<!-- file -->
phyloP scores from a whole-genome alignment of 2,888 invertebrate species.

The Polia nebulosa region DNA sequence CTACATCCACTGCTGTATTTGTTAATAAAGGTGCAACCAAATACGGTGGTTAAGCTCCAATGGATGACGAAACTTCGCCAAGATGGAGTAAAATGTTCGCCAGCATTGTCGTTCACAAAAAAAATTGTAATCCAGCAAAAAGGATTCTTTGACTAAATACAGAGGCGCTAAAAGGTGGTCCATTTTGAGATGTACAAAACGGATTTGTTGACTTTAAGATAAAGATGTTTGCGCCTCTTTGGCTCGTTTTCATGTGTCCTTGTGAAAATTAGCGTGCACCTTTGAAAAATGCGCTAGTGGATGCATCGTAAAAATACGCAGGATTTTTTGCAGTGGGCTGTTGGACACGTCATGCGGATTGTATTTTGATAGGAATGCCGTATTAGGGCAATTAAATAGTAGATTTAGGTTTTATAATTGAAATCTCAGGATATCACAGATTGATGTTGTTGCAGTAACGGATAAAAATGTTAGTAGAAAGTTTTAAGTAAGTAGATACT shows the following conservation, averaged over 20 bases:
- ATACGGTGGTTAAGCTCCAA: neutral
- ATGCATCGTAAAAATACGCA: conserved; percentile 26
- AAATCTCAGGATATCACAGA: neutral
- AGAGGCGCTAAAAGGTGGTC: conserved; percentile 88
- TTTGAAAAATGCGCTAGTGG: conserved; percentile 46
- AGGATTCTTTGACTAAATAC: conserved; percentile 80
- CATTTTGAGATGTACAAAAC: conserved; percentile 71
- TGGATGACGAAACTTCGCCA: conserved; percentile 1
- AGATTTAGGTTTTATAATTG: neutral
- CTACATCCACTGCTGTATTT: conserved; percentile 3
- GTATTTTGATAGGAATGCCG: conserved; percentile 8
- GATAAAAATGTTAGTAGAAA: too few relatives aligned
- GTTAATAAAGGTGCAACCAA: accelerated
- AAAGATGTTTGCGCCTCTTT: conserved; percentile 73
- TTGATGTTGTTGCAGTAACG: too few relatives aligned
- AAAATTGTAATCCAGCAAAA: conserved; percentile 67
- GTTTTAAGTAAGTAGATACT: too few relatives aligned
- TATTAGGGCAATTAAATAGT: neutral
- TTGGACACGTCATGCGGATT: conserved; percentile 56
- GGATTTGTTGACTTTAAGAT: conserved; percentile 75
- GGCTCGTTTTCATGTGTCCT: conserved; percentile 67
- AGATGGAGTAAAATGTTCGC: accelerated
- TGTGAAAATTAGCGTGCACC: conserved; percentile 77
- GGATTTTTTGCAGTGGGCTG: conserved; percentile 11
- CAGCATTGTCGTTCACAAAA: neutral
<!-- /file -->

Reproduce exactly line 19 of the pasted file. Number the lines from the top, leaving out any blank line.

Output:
- GTTTTAAGTAAGTAGATACT: too few relatives aligned